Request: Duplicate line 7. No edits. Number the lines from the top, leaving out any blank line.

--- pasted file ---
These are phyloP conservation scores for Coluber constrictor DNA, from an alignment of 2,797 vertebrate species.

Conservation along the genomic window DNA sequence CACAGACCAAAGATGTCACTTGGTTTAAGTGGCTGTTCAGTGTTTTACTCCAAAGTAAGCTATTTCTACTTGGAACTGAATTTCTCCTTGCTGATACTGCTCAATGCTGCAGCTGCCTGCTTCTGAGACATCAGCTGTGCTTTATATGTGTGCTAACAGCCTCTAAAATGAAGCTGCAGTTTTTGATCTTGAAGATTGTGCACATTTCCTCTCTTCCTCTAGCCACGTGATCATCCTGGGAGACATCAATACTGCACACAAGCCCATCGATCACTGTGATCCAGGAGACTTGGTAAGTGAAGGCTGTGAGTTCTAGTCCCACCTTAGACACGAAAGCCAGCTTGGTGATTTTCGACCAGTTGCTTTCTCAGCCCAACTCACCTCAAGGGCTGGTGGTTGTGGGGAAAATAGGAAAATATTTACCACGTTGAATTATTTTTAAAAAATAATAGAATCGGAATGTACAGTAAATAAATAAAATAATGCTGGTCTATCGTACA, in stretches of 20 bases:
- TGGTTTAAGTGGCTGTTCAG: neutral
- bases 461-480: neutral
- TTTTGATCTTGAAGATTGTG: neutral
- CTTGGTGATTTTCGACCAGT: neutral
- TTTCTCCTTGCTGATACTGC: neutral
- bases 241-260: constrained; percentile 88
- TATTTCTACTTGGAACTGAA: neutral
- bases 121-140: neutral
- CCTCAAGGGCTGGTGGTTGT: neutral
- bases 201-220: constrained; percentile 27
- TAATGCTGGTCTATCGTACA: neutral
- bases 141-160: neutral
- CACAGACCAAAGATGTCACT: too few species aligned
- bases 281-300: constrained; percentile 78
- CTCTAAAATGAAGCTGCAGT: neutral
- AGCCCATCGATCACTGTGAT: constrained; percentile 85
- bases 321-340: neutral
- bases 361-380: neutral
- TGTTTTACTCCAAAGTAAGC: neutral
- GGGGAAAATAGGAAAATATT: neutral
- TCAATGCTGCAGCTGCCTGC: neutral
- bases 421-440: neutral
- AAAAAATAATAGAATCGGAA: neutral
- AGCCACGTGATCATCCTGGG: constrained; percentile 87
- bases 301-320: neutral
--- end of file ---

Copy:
- TTTCTCCTTGCTGATACTGC: neutral